Join the Community
Beginning Rigid Heddle Weaving Course LaunchOctober 15, 2021 Sign-up!
December 2020 NewsletterWe’re wrapping up the Handmade Holidays season with more awesome projects!
It’s not too late to be making gifts for the holidays, and it’s a great time to take on a crafty challenge!
We’ve got inspiration and projects for you and your loom. Be sure to scroll to the bottom for an interview with Sara Lamb.
Designed by Judy Pagels
Sometimes I need an incentive to make a “someday” project into a “now” project. Schacht had an employee makers’ challenge this past fall, and it motivated me to pursue and complete a simple chair restoration. The twist: I wove inkle bands to replace the chair seat.
The chair has a simple design and I remember it being in our house when I was a little girl. At some point, it became mine and eventually the seat disintegrated. I stored it away for years, always intending to make a replacement seat in natural cord similar to the original—until inkle weaving entered my life! I have a fondness for uncommon decadence, so it was not a big leap for me to think that a woven seat of inkle bands would be just the thing for the chair.
Designed by Constance Hall
What toddler wouldn’t love these colorful, squishable cotton blocks!? Each block takes just 6 squares made on a Zoom Loom. They are quick to do and each square can be as simple or as complicated as the weaver desires. Make them all plain weave, or all patterned weave, or a mix of patterns and colors. Choose bright primary colors or go with a nursery color scheme. Leave squares as is or embellish them with cross-stitched or appliquéd letters, shapes, or animals. It’s all up to the block designer—you!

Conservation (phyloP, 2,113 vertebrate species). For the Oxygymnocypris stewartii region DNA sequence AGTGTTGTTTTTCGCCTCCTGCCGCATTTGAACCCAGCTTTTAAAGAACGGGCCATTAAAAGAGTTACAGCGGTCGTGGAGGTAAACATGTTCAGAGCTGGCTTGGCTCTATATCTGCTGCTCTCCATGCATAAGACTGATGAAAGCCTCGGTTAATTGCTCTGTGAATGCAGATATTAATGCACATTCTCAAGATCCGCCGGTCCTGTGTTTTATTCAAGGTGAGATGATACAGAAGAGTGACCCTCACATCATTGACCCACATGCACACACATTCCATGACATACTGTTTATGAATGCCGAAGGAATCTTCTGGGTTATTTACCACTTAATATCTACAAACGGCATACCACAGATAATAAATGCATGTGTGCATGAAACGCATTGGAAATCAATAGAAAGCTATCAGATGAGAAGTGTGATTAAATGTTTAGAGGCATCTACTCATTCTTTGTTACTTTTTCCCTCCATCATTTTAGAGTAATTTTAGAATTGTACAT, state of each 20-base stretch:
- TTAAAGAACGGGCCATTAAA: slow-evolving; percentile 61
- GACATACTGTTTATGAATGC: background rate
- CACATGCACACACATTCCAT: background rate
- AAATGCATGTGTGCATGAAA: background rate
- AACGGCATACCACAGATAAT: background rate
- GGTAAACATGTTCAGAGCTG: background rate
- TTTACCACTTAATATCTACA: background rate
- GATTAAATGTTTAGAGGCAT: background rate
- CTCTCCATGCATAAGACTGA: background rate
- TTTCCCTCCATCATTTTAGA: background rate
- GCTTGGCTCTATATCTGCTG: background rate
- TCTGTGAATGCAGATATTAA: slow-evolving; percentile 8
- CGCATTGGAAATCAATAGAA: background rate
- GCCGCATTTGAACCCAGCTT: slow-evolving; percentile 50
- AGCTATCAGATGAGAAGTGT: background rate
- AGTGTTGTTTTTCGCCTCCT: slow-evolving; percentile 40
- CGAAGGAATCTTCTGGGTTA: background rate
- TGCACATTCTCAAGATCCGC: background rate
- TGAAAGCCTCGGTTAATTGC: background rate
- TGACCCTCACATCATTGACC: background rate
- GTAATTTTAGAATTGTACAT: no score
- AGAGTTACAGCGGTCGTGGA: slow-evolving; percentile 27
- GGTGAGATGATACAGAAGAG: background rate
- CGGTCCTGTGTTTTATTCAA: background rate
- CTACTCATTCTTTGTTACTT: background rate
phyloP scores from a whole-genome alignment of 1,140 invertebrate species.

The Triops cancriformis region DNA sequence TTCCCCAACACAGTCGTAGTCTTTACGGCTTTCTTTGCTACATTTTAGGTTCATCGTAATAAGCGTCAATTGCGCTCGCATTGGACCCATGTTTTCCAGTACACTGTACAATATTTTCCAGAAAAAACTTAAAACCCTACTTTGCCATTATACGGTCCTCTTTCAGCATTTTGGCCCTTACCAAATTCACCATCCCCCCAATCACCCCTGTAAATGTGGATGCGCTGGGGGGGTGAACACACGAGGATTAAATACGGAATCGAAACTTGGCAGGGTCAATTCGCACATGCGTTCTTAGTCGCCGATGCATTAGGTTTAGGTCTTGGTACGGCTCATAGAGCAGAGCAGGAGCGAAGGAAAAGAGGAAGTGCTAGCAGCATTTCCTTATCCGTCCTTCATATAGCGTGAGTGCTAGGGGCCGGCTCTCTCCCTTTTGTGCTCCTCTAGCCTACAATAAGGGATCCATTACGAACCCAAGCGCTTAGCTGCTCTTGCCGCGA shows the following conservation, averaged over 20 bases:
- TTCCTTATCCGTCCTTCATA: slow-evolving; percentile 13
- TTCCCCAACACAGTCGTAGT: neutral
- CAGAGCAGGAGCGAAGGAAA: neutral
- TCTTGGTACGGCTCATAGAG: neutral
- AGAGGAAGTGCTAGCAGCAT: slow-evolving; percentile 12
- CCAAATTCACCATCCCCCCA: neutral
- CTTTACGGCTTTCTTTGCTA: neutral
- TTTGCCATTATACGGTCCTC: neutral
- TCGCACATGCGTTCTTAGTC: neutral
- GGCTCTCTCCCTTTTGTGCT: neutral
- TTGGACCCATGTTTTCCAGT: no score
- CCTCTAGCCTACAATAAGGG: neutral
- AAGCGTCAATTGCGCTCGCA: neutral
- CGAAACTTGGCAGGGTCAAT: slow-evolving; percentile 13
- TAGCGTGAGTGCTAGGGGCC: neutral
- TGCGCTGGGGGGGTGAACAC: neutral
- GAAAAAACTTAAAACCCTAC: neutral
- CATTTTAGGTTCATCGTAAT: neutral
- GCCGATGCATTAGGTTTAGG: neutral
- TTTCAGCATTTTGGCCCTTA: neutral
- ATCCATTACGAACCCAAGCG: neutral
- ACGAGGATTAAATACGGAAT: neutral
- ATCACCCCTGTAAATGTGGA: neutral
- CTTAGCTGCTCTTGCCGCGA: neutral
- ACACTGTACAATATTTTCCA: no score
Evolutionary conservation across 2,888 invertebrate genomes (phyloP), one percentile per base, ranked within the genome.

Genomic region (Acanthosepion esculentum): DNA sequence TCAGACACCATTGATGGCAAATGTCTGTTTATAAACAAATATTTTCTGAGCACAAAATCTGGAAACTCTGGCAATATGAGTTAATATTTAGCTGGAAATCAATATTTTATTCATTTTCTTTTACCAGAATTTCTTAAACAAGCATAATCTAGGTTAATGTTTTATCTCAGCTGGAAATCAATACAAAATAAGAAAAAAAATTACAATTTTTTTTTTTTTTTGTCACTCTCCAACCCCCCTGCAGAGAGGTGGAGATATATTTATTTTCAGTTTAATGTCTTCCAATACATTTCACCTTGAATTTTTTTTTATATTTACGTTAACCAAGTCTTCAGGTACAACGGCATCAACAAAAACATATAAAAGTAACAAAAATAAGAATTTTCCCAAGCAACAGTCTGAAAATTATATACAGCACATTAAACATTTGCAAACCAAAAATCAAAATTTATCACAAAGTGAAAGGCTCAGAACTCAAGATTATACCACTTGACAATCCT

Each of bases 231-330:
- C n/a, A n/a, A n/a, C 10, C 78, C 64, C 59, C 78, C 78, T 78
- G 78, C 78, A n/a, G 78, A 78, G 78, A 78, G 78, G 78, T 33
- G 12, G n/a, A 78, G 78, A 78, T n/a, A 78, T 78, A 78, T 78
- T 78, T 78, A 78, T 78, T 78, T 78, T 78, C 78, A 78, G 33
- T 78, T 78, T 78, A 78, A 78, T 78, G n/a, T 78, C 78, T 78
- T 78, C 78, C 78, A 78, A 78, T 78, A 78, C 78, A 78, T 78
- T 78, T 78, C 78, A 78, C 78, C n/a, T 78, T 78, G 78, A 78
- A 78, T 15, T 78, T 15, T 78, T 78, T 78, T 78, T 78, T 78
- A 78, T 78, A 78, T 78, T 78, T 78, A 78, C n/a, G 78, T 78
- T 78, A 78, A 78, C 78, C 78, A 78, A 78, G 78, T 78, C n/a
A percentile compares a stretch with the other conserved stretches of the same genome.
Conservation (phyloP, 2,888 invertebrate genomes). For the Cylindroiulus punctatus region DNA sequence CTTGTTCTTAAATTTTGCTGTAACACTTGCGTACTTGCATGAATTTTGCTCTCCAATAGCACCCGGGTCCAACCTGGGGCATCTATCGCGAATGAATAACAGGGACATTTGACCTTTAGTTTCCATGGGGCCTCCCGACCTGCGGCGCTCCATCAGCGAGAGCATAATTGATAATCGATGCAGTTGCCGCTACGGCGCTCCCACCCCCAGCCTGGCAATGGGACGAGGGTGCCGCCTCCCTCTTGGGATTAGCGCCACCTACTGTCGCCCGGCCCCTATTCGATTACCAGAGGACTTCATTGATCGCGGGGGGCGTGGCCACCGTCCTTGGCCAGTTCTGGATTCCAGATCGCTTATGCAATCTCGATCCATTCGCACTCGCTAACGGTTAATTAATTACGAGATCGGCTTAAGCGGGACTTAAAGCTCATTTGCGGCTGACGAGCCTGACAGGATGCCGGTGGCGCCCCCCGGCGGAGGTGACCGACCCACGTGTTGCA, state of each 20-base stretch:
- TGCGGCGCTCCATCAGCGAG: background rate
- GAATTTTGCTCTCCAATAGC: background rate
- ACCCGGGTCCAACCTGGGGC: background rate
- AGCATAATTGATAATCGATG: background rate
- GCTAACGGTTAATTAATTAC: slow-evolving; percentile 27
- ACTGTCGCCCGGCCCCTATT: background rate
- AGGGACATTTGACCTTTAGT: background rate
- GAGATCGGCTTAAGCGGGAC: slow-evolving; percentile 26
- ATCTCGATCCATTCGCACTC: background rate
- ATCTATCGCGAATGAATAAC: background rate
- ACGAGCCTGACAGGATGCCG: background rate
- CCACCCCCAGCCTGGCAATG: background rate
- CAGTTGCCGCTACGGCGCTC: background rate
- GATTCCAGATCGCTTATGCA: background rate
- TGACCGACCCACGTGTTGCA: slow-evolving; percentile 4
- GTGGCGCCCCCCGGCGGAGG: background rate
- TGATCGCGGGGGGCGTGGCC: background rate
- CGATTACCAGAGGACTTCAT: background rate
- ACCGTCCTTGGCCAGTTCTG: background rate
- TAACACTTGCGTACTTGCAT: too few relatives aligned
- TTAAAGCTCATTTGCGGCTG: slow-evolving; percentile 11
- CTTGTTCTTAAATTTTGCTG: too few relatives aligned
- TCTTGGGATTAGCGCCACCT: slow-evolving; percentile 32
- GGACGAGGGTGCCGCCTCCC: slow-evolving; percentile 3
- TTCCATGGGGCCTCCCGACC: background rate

Cotton yarn can be a challenge to weave with on a Zoom Loom, as it has no stretch. It’s worth the effort to use cotton for these blocks, though: they can easily be washed and are comfy to squeeze.
We made our very popular Explore Tapestry Weave-along into a PDF! Each section has a technique video and very detailed explanation.
This is a great series for a beginner tapestry weaver. Find the technique videos here.
From our Archives:
Exploring Rosepath on 8 Shafts
with Jane Patrick
I love patterns in weaving and I especially am captivated by rosepath, a member of the twill family of weave structures. Like only weavers can understand, I get a kick out of threading up a loom and exploring patterns by changing the tie-up and treadling for many different variations. I find that weavers often forget that many patterns can be woven on the same threading by just changing the tie-up and treadling. Rosepath is a point twill broken by a thread at the turning point. It is a favorite of mine because it can be so incredibly versatile—so thread up your loom with a long warp and play, play, play.
Get motivated to stay crafty with Sara Lamb.
In this interview, Sara shares her secrets for continuously improving and refining her skills.
Your Schacht Team
$1,881.00 – $2,906.00